The Horror Story of Publishing Children’s Books in Russia

Masha Gessen:

I WALK IN ON a minor crisis at Samokat, a children’s publishing house in Moscow. The commercial director, Gleb Kochnev, is telling the editor-in-chief, Irina Balakhonova, that there is a problem in a book they have just published.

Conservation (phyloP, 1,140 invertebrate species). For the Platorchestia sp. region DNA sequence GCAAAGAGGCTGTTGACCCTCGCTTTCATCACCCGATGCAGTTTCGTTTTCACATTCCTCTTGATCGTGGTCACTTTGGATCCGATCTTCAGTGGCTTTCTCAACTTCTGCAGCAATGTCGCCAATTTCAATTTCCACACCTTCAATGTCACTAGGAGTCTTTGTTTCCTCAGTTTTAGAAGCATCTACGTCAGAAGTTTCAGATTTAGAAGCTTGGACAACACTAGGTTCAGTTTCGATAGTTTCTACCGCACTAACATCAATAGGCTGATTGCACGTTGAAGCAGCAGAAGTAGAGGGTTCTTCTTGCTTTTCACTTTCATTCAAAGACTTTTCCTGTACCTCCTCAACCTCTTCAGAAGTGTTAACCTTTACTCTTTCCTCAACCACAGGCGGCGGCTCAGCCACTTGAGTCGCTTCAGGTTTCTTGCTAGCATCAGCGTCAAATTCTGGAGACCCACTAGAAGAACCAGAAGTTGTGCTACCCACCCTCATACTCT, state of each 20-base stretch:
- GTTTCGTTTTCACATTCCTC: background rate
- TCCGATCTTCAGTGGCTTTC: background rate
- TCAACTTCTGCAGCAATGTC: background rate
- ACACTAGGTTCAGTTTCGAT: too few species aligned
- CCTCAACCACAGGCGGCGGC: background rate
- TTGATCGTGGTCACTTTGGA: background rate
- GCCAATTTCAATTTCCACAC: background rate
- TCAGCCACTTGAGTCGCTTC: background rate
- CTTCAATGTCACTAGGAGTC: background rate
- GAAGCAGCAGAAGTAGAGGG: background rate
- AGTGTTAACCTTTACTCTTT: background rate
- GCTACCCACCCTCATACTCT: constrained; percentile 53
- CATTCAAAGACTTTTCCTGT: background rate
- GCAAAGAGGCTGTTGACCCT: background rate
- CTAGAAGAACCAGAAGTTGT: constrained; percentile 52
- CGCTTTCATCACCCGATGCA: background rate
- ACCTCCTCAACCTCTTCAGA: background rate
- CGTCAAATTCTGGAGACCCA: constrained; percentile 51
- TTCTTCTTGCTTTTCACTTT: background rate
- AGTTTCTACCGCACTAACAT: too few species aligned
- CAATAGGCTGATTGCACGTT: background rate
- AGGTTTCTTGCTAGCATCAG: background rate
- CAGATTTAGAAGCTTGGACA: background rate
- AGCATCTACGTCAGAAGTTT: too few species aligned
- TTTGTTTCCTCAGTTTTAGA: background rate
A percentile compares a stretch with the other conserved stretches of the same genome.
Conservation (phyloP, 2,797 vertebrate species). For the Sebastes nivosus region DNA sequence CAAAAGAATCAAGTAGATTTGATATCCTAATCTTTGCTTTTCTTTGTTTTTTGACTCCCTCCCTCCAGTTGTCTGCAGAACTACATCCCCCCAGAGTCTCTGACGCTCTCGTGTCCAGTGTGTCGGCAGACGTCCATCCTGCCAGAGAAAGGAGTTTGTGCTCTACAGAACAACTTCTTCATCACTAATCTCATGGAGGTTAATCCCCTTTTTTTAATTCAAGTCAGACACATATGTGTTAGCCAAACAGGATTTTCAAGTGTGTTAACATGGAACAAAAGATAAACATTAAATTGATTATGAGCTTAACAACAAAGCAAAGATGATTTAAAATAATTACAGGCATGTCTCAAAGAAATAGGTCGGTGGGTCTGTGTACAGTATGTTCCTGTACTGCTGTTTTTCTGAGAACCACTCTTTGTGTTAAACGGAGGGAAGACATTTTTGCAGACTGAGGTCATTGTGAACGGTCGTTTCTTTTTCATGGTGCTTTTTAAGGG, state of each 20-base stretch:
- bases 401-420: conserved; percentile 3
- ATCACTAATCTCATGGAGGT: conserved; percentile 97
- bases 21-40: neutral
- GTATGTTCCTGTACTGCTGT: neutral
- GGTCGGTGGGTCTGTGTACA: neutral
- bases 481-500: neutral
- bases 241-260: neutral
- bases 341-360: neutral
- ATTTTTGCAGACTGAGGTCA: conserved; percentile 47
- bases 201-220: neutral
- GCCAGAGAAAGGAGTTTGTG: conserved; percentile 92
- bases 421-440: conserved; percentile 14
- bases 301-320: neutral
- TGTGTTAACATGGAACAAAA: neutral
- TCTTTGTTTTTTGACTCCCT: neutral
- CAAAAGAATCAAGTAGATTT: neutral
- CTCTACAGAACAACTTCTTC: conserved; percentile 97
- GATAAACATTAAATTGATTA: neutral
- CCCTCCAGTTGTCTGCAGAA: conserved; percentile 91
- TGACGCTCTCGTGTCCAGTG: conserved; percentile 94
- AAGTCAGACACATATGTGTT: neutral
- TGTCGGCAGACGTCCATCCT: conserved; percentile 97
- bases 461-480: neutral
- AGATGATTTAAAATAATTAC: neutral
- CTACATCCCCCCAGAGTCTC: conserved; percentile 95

The book is called Say Hi to Me, it is a primer on refugees for elementary school children, and it contains a map of Russia and its neighbors. One of the countries on the map is Georgia, which Russia invaded in 2008, biting off two small regions. The regions have since declared independence, which is recognized only by Russia, Nicaragua, Venezuela, and the island microstates of Nauru, Tuvalu, and Vanuatu (though Tuvalu later reneged and Vanuatu seems to have had second thoughts). The map in the book shows the regions as being part of Georgia — the way most of the world sees it. But federal law dictates that any published map must reflect Russia’s official view of the world, which is that these tiny regions are independent. It is not clear what the penalty for violating this provision may be, but it’s clear that it spells trouble.